Top Menu

Judgment, Judgment Everywhere–What’s a Person Supposed to Think? by Guest Author Joyce Shafer

by rlnnet

posted in

The adage is that it takes all kinds. We are all kinds. Over the years, I’ve learned I never observe anything about others that doesn’t exist within me on some level or to some degree, both negative and positive. It’s like that clever statement someone made: When you point your finger at a person, three fingers point back at you.

Everything in life exists on a gradient. Think of the gradient as a line with two finite points where the opposites exist at each end. Every thought, word, and action we have or take falls somewhere on that line. We tend to believe that others should be near or exactly where we are so we can feel secure in our comfort zone. Sometimes, we feel above or better than others because of our beliefs or choices, yet we could say it’s merely a matter of our beliefs or choices being at a different point on the gradient.

When you judge someone because they are different from you, consider how someone else might view your beliefs and behaviors. They may find you lacking in some way while you think you’re a pretty neat person doing his or her very best in life. Judge not lest ye be judged. Cause and effect. What you sow you reap. Many tend to forget this when they attempt conformity in order to justify their comfort zone as the right one for all.

Practicing non-judgment isn’t always easy. Even those who become adept at this have to work at it. This doesn’t mean they never feel judgmental, but when they do, they know how to shift their thoughts to release it. Rather than focus on being non-judgmental, we could focus on being discerning. Discernment leads to insight and understanding. Discernment allows answers, appropriate for the individual, to come from a place of conscious awareness rather than fear, sometimes masked as self-righteousness.

Life coach training teaches us that if we get mired in judgment as we listen to clients, we won’t be able to assist them or learn from them. Feeling judgmental is our opportunity to learn something about ourselves and what we are prone to judge. Judgment stops our progress because we lock our emotional energy into a particular situation and moment in time, whereas, discernment indicates we have found some aspect of alignment that allows us to move forward. Judgment of ourselves and others impedes the progression from exploration to knowledge to wisdom.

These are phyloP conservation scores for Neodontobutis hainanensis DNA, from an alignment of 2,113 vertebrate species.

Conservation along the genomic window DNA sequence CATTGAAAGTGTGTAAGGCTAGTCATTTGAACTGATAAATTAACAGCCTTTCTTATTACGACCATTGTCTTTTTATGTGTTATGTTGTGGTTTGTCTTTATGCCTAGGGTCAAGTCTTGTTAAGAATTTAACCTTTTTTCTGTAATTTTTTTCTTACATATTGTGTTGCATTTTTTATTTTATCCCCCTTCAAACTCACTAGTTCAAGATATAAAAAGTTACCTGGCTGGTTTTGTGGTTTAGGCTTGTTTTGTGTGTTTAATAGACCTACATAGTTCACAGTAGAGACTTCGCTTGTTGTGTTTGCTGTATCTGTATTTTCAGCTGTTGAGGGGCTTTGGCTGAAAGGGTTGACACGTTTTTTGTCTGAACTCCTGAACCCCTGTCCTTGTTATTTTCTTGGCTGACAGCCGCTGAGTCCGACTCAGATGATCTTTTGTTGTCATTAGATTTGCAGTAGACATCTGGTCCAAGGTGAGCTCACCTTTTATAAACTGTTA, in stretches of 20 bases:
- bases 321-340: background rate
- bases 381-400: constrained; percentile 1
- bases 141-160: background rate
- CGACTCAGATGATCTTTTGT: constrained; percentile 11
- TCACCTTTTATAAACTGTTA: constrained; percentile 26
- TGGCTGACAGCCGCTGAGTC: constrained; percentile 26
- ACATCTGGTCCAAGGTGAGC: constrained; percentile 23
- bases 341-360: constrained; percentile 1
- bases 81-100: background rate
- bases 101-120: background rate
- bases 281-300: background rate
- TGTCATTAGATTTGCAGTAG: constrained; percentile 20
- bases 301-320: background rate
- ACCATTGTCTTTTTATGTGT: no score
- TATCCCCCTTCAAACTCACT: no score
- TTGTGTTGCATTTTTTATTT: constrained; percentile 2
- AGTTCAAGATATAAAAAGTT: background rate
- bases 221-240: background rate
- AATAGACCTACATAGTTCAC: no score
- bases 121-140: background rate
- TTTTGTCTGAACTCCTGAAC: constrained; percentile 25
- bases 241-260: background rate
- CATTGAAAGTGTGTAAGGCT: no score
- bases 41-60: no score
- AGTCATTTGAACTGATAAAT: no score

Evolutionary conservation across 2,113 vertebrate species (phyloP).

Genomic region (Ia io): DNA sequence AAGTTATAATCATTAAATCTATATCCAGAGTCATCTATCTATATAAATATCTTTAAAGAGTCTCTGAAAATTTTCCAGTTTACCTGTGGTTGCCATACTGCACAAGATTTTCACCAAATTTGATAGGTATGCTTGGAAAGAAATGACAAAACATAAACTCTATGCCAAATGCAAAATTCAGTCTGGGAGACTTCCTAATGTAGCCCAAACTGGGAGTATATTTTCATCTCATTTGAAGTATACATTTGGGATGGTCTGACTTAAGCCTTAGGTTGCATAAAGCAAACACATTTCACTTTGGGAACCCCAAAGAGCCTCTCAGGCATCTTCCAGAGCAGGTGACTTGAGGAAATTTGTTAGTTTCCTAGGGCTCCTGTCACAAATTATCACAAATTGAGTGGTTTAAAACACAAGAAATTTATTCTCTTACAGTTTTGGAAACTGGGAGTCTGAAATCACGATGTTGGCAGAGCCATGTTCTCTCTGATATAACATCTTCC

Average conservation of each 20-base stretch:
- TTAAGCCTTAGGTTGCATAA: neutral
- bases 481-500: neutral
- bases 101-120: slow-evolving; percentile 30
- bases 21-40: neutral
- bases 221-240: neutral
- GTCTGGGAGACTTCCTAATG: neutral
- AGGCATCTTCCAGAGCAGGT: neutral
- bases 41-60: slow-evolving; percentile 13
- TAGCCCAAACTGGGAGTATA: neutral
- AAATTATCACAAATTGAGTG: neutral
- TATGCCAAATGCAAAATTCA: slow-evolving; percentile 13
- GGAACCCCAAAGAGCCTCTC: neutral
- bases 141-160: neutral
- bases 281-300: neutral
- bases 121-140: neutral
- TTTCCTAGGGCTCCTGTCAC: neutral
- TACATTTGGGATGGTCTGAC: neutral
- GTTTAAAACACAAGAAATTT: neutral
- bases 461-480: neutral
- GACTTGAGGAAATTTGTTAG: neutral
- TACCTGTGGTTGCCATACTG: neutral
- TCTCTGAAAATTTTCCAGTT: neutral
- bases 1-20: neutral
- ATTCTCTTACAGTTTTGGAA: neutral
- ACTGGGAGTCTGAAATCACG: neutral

Our feelings about people and events travel through our filters. These filters are any old and new programs of beliefs, interpretations, perceptions, and assumptions we’ve absorbed during our lifetime. Judgments are based on our programs. There is a rule about computers: Your computer may not always do what you want it to, but it will always do what you tell it to. Sometimes it takes a while before we realize we are the programmer and the one who inputs the instructions.

Carrying judgments is like dragging boulders in a sack behind you. If you don’t focus your energy on judgment of others, you probably focus it on accomplishment of your life purpose. Hmmm…drag boulders or have freedom of movement? Quite a choice.

It’s a good practice, one you’ll appreciate.

Practice makes progress.

© Joyce Shafer

Joyce Shafer is a Life Empowerment Coach dedicated to helping people feel, be, and live their true inner power. She’s author of “I Don’t Want to be Your Guru, But I Have Something to Say” and other books/ebooks, and publishes a free weekly online newsletter that offers empowering articles and free downloads. See all that’s offered by Joyce and on her site at

Share this story